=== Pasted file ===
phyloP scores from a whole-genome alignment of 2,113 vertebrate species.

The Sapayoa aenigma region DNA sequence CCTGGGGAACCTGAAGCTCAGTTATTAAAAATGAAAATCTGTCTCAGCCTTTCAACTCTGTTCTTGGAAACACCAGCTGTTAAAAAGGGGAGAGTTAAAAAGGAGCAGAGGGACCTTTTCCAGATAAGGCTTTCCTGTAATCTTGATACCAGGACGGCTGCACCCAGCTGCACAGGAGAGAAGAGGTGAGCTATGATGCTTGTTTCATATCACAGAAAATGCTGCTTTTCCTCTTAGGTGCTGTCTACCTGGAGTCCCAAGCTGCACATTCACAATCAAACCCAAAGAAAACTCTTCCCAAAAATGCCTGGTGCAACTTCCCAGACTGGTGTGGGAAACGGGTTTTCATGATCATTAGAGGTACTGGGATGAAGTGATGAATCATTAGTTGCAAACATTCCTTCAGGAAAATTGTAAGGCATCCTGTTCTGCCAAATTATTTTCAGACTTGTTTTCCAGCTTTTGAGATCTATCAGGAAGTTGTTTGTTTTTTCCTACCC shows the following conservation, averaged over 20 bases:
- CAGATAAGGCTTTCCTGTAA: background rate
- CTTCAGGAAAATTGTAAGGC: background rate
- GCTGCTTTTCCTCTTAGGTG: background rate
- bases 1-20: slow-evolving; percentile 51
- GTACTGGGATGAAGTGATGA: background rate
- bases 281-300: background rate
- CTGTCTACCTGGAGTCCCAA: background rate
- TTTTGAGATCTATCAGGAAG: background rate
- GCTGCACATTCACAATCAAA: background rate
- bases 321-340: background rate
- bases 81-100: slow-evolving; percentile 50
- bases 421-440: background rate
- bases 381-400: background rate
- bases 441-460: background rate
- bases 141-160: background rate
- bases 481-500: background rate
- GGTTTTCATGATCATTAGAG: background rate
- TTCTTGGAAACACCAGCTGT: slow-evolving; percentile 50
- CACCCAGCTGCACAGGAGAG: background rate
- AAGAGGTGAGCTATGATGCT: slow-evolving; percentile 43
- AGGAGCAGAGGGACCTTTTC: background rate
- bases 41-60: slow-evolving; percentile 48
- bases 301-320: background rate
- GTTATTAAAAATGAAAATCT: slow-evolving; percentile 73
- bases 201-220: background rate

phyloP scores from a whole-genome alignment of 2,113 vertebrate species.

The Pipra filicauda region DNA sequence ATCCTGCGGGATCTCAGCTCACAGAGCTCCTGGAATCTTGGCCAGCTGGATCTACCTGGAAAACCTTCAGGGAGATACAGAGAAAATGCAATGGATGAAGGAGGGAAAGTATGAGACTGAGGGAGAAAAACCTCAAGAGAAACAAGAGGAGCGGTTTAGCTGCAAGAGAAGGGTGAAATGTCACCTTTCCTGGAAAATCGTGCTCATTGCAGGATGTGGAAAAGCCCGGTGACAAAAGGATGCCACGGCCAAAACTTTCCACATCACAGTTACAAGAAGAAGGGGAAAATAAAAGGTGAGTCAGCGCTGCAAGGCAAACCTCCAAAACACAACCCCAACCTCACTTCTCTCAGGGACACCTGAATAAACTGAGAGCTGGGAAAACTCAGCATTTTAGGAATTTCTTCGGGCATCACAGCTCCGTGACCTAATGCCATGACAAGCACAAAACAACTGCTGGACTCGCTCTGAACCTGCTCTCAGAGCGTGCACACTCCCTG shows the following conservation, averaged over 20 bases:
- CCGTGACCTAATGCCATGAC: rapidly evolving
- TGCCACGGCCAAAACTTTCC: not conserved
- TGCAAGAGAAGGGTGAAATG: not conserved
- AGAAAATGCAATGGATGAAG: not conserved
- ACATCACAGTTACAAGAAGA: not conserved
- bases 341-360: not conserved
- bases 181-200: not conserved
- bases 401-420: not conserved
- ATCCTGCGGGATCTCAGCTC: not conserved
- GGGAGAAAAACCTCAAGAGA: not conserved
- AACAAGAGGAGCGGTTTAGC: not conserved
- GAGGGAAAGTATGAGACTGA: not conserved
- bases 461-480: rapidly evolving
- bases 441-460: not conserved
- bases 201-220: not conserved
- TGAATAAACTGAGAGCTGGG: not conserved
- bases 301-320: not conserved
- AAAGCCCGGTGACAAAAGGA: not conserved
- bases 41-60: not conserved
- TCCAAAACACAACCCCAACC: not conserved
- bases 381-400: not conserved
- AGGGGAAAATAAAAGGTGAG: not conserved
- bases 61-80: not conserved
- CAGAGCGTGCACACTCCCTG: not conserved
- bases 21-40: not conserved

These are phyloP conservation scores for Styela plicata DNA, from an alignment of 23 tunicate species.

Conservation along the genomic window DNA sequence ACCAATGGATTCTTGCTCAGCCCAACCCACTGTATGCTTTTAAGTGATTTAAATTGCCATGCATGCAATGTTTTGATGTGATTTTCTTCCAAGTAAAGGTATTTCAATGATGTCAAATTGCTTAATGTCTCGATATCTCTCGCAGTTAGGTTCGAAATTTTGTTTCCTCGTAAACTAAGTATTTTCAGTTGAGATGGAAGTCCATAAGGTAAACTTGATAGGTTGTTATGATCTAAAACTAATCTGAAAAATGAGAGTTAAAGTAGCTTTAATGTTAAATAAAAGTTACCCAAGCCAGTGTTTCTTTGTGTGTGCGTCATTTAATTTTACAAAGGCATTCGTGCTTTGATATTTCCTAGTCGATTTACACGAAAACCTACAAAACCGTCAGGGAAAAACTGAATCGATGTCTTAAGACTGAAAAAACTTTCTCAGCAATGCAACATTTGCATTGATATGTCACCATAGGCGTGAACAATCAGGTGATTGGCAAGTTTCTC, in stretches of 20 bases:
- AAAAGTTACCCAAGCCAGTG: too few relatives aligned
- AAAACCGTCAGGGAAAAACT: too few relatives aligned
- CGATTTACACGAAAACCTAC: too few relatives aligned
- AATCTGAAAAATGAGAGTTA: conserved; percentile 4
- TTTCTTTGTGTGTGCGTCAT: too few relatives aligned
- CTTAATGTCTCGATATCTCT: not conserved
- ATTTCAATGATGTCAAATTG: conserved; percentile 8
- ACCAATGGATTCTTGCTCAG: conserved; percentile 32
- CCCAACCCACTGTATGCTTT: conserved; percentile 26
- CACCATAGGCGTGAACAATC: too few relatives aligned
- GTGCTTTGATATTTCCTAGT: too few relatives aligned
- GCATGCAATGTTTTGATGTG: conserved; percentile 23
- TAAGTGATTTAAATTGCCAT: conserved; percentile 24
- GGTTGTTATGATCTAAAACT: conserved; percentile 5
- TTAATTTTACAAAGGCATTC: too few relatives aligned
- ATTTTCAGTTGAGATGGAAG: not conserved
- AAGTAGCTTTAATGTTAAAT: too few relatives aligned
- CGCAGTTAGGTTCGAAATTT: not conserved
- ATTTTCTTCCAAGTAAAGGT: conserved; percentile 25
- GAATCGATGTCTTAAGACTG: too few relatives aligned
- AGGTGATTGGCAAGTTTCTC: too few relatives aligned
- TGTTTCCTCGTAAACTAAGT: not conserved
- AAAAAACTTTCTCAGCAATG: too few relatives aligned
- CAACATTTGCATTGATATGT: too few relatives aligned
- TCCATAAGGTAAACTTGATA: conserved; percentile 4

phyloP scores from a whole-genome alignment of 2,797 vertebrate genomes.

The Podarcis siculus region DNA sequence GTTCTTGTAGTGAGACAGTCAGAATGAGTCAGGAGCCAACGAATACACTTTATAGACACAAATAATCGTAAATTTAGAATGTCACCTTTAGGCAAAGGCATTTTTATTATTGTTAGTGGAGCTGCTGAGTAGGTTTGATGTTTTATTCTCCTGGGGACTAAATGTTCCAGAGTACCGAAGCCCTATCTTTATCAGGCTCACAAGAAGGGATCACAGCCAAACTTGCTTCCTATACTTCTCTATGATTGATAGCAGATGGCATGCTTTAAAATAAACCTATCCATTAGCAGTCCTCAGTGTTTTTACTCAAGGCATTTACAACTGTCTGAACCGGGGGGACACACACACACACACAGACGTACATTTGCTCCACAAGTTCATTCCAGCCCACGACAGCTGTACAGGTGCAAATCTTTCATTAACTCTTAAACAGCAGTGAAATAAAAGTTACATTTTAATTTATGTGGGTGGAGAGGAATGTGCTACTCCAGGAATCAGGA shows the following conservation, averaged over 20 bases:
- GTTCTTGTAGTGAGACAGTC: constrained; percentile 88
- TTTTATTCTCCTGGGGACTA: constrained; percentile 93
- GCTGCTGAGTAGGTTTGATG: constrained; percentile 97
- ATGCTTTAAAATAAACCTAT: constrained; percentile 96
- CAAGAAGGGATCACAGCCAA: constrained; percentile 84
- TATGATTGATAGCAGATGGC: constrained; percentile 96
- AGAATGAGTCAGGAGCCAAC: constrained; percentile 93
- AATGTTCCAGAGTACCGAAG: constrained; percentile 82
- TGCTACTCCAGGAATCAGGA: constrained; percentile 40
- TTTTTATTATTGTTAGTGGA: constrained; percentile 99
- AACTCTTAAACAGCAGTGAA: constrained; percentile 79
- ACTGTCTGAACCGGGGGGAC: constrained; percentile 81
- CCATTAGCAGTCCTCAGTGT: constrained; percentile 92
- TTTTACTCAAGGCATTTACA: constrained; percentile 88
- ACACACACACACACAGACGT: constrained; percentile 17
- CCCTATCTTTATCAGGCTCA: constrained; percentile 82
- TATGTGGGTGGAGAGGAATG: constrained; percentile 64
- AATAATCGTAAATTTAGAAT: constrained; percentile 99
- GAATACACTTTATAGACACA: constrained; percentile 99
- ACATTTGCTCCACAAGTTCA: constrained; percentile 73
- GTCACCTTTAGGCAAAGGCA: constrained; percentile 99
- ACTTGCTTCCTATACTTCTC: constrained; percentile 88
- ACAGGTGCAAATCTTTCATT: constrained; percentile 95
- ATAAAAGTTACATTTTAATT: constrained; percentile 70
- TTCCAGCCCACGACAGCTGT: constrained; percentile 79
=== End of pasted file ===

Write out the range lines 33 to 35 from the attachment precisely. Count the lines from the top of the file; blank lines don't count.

- AGAAAATGCAATGGATGAAG: not conserved
- ACATCACAGTTACAAGAAGA: not conserved
- bases 341-360: not conserved